Last week the Parents Association in the town where I live held a showing of a new documentary called “Angst.” The film explores anxiety in kids and teenagers, its causes, effects and what we can do about it.
It’s a powerful, courageous and inspirational film that features teenagers, parents, and mental health professionals telling their stories and offering some great tips for managing anxiety. I encourage everyone to see it.
You can watch the trailer for “Angst” [here], and the producers are happy to offer it to schools and groups that would like to host a screening. You can easily reach them through their website angstmovie.com and find out where the movie is being shown.
My takeaways from watching this film:
1. Avoidance turns a molehill that could be easily climbed into something that feels more like a insurmountable mountain.
When we avoid certain things that scare us they just get bigger and bigger. It’s probably true that when we avoid things we are afraid of we feel some momentary relief, but it only reinforces the belief that the thing we are anxious about is really something to be afraid of.
It’s important to help teenagers to not avoid the things they are afraid of, (like asking a salesperson in a store a question).
Evidence shows that exposure therapy, which is something many therapists trained in cognitive behavioral therapy use to treat social anxiety, is the best treatment for reducing anxiety.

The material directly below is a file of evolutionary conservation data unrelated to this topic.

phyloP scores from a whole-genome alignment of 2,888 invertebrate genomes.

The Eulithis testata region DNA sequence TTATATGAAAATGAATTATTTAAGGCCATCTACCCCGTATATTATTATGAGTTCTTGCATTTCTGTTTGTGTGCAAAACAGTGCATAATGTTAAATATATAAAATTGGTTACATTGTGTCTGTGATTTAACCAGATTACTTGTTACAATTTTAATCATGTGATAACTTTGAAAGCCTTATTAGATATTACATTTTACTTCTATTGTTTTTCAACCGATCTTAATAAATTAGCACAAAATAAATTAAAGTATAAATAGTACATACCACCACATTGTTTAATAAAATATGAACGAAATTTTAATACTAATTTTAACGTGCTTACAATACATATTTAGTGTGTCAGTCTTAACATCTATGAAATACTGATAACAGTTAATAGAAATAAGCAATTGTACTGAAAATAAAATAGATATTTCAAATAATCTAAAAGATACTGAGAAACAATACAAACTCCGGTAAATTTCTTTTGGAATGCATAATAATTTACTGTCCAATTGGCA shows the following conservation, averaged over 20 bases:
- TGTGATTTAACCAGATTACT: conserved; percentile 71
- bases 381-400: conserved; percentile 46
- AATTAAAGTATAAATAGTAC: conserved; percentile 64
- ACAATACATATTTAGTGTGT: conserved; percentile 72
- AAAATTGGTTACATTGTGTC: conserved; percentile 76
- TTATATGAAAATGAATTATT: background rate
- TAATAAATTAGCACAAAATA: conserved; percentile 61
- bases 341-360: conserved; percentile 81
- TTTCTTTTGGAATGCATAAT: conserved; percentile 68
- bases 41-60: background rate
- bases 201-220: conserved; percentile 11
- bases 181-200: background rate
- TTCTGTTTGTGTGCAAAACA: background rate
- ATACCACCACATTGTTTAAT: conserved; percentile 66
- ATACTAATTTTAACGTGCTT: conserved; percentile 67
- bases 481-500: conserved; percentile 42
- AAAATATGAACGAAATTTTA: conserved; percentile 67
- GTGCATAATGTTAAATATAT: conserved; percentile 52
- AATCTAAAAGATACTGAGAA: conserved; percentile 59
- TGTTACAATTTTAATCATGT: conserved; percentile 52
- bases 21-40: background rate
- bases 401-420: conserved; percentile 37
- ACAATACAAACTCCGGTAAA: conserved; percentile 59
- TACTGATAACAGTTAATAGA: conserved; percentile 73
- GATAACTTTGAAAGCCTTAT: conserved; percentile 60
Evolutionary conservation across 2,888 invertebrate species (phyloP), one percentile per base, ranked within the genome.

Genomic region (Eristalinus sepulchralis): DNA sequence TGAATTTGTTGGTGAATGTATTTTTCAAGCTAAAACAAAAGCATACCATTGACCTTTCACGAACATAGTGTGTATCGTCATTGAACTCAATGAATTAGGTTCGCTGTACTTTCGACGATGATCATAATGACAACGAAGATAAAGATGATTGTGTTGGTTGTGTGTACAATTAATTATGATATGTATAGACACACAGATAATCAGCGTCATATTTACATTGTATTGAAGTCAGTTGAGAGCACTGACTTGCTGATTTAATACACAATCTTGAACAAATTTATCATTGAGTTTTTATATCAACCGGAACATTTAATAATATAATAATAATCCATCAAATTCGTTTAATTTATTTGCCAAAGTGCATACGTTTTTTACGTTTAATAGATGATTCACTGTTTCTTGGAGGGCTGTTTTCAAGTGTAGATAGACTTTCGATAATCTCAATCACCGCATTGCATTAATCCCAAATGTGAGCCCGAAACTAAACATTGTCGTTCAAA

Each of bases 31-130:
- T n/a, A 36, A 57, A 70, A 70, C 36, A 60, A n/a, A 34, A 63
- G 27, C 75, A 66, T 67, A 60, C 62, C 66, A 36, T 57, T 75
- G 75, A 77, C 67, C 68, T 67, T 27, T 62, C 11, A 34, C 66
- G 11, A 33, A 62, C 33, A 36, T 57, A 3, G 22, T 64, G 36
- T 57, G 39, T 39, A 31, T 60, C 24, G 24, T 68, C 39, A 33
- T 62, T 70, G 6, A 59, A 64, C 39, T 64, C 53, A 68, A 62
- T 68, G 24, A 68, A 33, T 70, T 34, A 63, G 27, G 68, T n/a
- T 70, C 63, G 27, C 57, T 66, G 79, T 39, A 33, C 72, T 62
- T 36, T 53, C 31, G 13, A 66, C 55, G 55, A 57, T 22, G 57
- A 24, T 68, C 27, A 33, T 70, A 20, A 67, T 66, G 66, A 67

With exposure therapy we can gradually become less sensitized to these things that make us anxious.
2. Make time to talk with your child and encourage them to talk about the things that make them anxious
In the movie there are several scenes with parents and their children talking about how helpful it was to have their parents really take the time to listen and try and understand what they are feeling.
It felt as important and as healing for the parent as it was for the teenager to take this time to really talk through anxious feelings. When parents share the things that they are anxious about, it normalizes the discussion.
I don’t think parents can or need to understand everything there child is feeling, but for teenagers to come away from these conversations feeling seen and heard can go a long way to lessening their child’s anxiety.
I came away from this movie hopeful and excited for everyone who feels held back by an abundance of anxiety. I hope you get to see it.